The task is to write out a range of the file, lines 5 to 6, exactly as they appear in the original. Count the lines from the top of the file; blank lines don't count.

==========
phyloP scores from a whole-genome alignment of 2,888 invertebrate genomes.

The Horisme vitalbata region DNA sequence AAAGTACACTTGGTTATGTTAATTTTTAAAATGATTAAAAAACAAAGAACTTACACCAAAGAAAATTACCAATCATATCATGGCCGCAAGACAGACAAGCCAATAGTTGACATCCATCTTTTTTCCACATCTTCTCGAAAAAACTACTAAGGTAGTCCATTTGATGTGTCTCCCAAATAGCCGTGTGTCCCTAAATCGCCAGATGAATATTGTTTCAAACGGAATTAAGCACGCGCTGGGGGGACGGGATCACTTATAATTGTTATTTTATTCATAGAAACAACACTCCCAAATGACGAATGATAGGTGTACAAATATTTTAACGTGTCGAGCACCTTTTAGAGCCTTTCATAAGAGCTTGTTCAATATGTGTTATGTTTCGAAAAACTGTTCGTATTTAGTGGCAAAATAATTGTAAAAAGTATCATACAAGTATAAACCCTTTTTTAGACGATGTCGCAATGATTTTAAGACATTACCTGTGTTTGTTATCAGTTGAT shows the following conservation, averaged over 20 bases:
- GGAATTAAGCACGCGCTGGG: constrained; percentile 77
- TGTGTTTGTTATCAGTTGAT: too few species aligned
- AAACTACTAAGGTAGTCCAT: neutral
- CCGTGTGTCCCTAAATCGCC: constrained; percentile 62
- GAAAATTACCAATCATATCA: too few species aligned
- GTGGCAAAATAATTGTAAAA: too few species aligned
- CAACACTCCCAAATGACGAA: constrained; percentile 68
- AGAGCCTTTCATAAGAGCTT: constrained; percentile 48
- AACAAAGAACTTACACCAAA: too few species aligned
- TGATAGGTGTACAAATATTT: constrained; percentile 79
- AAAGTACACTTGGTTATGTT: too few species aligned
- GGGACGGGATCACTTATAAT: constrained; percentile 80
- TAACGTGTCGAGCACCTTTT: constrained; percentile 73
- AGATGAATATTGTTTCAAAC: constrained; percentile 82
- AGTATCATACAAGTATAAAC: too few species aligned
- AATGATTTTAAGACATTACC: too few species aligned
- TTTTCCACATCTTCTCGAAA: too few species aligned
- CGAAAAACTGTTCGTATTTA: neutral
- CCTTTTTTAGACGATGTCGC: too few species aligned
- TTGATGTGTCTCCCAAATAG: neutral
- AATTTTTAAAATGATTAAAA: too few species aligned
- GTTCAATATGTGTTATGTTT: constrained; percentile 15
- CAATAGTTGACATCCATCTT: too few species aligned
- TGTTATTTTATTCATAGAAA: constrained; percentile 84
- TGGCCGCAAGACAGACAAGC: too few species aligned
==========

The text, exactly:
- AAACTACTAAGGTAGTCCAT: neutral
- CCGTGTGTCCCTAAATCGCC: constrained; percentile 62